Best practices is to use backup sets, in "father, son, grandfather" rotation. If you're serious about backups you'll have a daily, weekly and monthly set. At least two copies of. The rotation pattern is thus: Day one, backup to the father. Store at least one copy in a geographically remote location. Day two, backup to the son. Store at least one copy in georemote. Day three, backup to the grandfather. Store at least one copy georemote. Day four, backup to the father. Store at least one copy georemote. Day five, backup to the son of the daily sets, store at least one copy georemote. Backup to the father of the weekly set, store at least one georemote.

    Repeat such a pattern for the weekly and the monthly sets. Should any one site be leveled then you've still multiple copies of the data. To assume somehow all three of the daily backups are invalid, then you've one from a week ago. two weeks ago. A month agow. two moneth ago etc. The probability of all copies becomming unusable(assuming stored well) are really really low – and get lower the more copies you have.

    That may be a little much for most people – especially home users – but it gives you the largest chances of retrieving tangible data across the widest range of senario. If you really care for the data you'll make the effort – but some loose approximation of the above would likely be adequate.

    There's many autonomous backup solutions. I like BackupPC. It's flexible, and backs up intelligently. One great feature is if I backup all my computers and they all have a file – test – and this file is the same on all machines, then it will only store one physical copy. Where it requires to store multiple copies of the same file, but with different contents, where possible it'll only save the difference between the two. Such cunning trickery can seriously impact the amount of space a backup requires, over more than one machine. The more machines you backup the more overall space you save.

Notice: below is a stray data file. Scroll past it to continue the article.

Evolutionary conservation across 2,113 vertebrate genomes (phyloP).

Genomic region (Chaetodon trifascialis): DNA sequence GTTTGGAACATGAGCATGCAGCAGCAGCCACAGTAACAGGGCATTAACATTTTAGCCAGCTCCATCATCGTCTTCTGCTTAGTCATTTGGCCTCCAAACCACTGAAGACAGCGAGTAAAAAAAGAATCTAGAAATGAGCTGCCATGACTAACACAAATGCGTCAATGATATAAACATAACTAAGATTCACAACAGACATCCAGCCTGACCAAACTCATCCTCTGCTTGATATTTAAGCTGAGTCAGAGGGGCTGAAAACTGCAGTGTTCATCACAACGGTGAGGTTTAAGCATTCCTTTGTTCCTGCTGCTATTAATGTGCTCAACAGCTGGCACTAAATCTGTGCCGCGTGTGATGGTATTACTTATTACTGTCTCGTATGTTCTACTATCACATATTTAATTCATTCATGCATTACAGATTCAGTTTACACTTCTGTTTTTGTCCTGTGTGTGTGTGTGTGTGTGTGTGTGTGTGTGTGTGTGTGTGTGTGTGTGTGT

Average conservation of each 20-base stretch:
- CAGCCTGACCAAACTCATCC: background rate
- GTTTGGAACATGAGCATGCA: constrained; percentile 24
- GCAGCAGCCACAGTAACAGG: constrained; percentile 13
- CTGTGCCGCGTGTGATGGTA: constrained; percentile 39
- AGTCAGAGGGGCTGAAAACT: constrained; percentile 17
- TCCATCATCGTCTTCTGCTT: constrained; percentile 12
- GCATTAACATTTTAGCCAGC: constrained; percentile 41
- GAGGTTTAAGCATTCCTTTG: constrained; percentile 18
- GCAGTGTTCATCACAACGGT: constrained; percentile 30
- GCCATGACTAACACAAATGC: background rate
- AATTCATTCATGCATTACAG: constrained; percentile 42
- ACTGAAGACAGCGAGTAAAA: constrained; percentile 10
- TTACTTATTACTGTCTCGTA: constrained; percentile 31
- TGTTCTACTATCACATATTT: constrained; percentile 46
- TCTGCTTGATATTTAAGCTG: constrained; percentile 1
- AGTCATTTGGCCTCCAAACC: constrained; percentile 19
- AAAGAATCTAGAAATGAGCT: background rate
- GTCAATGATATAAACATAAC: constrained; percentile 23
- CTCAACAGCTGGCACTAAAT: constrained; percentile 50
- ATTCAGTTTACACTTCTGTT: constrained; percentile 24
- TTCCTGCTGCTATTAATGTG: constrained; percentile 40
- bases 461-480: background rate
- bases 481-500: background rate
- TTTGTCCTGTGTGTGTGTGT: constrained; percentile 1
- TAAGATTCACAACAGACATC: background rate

Tho If you really want to protect yourself from malware – ransomware specifically – just get rid of winhoes. Anything else would be a good start. I'd suggest linux as most distro is free. There's millions of malware breeds and varients for winhoes – sometimes tens of thousands of new ones a month – but you can count the linux ones in the wild without running out of fingers. And even then they require(if it's used sensibly) your express permission in order to gain priviliges capable of impacting the system.

    Should linux be something alien to you then you could do worse things than getting yourself a livedisc. Freely downloadable – typically as an .iso – commonly one would render bootable by either burning to optical or using some tool like unetbootin to place it on a USB stick or similar. Boot from fabricated media and you're away. Most live discs exist in RAM only, and don't mount internal storages as default so there should be no chance of causing accidental damages to the system by the attempt of trying it out. The entire OS will run happily like that. As it only exists in RAM, if you somehow manage to break it then a reboot should be all it takes to put it back. Once you've played with it enough to feel almost comfy in there, consider installing it. It'll run a lot faster. USB access speeds are quite low. But still significantly better than optical

    For an introduction to linux I'd personally suggest linuxmint. The project has many goals which align with providing an easy to use environment out of the box. It boots with several things installed you're likely to recognise – like libre office, VLC, Firefox etc. Thusly provides for a reasonable range of functionality right off the bat. Should you feature difficulties, the preinstalled IRC client will, on opening, connect you to their support room which is typically manned 24/7. Based on ubuntu it dips into canoniocal's repositories – this is a large software stash giving you tens of thousands of things to install. All tried, tested and approved. No compiling or ostensible configurations.